Tuesday, March 26, 2013

Allowing gay people to marry won't threaten anyone. Please, U.S. Supreme Court: Do the right thing.

Like most of you, I learned about Brown vs. the Board of Education in school.  Current events incented me to refresh myself on its particulars last night.
For those who have forgotten, the decision reversed the doctrine of “separate but equal” under which the United States had been operating for more than half a century.  The vote against “separate but equal” was 9-0, and in perhaps his most significant decision, Chief Justice Earl Warren wrote:
“To separate [some children] from others of similar age and qualifications solely because of their race generates a feeling of inferiority as to their status in the community that may affect their hearts and minds in a way unlikely ever to be undone.”
The decision paved the way for changes in the way African Americans were viewed in this country – unfortunately, it took a whole bunch of bloodshed for meaningful changes to take place, and we’re still waiting for things to be truly “equal” for the races that populate our nation.
But, bottom line: The Supreme Court did the right thing in 1954.  Will the justices do the same in 2013?
Wait a minute, you might say; a decision to help pave the way for allowing people who happen to be gay to marry one another can’t be compared to one that prevented a young Kansas girl from having to be bused miles and miles from her home so she could attend school with other children of “her kind.”
My response to you: Sure it can. Read this 1954 Supreme Court rationale, with my substitutions added, and tell me what you think.
“(Disallowing gay people to marry) has a detrimental effect upon the (people in question). The impact is greater when it has the sanction of the law; for the policy of separating (people on the basis of sexual identity) is usually interpreted as denoting the inferiority of the (gay) group. A sense of inferiority affects the motivation of a (gay person) to (thrive). Such (discrimination) with the sanction of law, therefore, has a tendency to [adversely impact] the (emotional) development of (gay people) and to deprive them of some of the benefits they would receive in a (truly integrated society).”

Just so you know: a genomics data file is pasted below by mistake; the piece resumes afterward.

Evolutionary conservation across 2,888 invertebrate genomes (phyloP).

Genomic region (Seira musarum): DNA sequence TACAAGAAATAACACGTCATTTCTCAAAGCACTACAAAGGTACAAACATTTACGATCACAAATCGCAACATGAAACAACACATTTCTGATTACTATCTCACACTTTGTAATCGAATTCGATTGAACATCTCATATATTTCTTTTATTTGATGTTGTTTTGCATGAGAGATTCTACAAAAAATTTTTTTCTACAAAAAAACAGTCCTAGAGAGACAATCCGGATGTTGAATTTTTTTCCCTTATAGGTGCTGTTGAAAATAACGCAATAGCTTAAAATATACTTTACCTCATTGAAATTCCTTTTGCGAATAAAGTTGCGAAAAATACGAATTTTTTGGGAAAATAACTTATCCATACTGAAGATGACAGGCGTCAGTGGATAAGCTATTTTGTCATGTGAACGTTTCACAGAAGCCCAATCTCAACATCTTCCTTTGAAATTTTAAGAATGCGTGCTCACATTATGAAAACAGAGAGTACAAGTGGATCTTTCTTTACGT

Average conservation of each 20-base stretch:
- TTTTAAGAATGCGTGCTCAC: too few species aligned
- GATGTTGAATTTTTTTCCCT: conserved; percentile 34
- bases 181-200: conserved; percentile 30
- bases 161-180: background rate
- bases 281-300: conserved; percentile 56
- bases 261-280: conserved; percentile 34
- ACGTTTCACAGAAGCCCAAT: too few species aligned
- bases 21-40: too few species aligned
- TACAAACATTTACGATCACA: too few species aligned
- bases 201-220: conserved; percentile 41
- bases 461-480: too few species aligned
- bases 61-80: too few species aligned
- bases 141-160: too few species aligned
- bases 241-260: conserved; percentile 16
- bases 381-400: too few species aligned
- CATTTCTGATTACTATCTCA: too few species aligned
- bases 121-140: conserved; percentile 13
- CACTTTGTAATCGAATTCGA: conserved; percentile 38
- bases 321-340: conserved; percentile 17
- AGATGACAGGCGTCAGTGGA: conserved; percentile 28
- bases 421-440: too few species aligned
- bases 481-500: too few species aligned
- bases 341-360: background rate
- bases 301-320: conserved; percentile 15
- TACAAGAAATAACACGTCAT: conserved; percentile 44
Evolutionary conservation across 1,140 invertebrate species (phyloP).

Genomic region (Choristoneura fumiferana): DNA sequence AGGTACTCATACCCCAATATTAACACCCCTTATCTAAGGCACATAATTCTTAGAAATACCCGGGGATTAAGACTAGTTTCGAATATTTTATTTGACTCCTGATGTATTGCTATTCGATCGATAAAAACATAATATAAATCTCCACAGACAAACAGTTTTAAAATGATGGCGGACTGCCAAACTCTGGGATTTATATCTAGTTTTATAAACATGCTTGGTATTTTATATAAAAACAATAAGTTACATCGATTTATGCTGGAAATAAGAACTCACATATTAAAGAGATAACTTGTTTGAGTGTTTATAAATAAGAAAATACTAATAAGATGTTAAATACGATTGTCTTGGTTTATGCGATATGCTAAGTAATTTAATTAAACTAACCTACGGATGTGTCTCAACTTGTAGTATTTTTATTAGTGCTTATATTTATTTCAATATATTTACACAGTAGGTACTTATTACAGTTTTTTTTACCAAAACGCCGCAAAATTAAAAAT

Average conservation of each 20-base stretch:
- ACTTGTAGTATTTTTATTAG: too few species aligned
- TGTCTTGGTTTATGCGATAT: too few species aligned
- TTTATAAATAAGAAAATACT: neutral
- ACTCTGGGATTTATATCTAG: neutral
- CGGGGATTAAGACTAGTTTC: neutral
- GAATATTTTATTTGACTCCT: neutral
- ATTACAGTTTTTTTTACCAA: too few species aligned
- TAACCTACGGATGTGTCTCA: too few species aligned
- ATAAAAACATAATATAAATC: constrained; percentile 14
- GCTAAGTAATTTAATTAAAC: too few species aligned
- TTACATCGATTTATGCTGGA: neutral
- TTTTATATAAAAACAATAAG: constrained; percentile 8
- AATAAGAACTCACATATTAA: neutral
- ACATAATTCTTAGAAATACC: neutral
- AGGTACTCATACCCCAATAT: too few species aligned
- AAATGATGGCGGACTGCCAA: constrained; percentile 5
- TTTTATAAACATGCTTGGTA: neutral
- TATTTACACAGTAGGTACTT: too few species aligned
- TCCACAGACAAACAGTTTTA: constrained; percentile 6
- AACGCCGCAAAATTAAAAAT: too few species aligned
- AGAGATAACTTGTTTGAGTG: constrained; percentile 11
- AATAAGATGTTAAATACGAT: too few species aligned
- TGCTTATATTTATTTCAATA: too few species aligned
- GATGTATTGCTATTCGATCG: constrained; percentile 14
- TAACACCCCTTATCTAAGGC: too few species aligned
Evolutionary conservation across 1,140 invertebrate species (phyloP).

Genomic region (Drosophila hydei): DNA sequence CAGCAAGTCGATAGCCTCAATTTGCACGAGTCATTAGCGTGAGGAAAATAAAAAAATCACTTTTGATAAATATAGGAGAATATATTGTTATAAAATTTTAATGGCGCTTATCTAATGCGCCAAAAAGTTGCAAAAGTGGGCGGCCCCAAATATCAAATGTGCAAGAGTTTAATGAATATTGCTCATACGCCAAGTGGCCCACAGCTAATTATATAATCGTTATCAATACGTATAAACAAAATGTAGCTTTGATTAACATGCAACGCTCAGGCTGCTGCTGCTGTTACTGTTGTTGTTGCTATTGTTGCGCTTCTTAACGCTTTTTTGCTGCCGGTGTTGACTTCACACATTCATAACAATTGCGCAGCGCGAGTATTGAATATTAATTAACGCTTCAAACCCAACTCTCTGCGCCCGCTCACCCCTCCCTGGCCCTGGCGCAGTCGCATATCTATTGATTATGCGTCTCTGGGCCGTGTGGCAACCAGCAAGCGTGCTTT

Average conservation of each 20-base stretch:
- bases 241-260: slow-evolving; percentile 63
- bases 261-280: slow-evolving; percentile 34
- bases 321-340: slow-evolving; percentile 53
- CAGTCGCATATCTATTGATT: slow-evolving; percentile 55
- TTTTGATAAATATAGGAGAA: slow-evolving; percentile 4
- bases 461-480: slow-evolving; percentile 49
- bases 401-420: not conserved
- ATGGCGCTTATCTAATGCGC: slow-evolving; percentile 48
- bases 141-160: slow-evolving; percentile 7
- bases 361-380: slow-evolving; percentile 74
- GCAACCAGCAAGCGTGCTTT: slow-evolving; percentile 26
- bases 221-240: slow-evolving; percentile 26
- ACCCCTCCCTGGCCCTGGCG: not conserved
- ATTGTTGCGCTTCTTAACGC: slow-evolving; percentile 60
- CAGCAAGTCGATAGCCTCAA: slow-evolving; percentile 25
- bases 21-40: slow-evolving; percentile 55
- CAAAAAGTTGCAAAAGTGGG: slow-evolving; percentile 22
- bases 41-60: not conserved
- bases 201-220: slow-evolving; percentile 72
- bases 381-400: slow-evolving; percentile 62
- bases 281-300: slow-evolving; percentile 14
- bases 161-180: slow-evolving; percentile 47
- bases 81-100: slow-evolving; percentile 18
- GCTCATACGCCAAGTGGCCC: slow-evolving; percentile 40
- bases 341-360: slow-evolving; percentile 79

I’ve written often about my feelings regarding society’s attitudes toward people who happen to be gay. As a teenager and young adult, some of my closest friendships were with young men who were gay and closeted, and I witnessed the pain they went through as they contemplated exposing who they really were to the people they loved most.  Years later, I witnessed the same with a much-loved family member.
And in my opinion – and in the opinions of a majority of Americans – putting anyone through that type of misery is cruel, as being gay is clearly not a choice. It’s 2013, and with all due respect to friends and family members who feel otherwise, this nonsense needs to stop.
I was raised Catholic. I’m not sure exactly what flavor of Christianity I am anymore, but I know I’m a Christian. And I believe in that most basic tenet of the faith: “Love one another as I have loved you.” (“Judge not, lest thou be judged” is a good one, too.)
And while I respect the beliefs of people who feel homosexuality is something to be “healed” or “fixed” – some of whom are as passionate and fervent in their opinions as I am in mine -- I think they’re dead wrong. 
The Old Testament includes a few lines that could be interpreted to mean God really hates homosexuality and would be inclined to punish it in a bad, fiery way. But in the Old Testament, a bunch of other really disturbing things happen as well, and no one is advocating for those to continue.  
And, most importantly to me, Jesus says nothing about homosexuality. Nothing pro, nothing con.  It doesn’t seem to be an issue to him.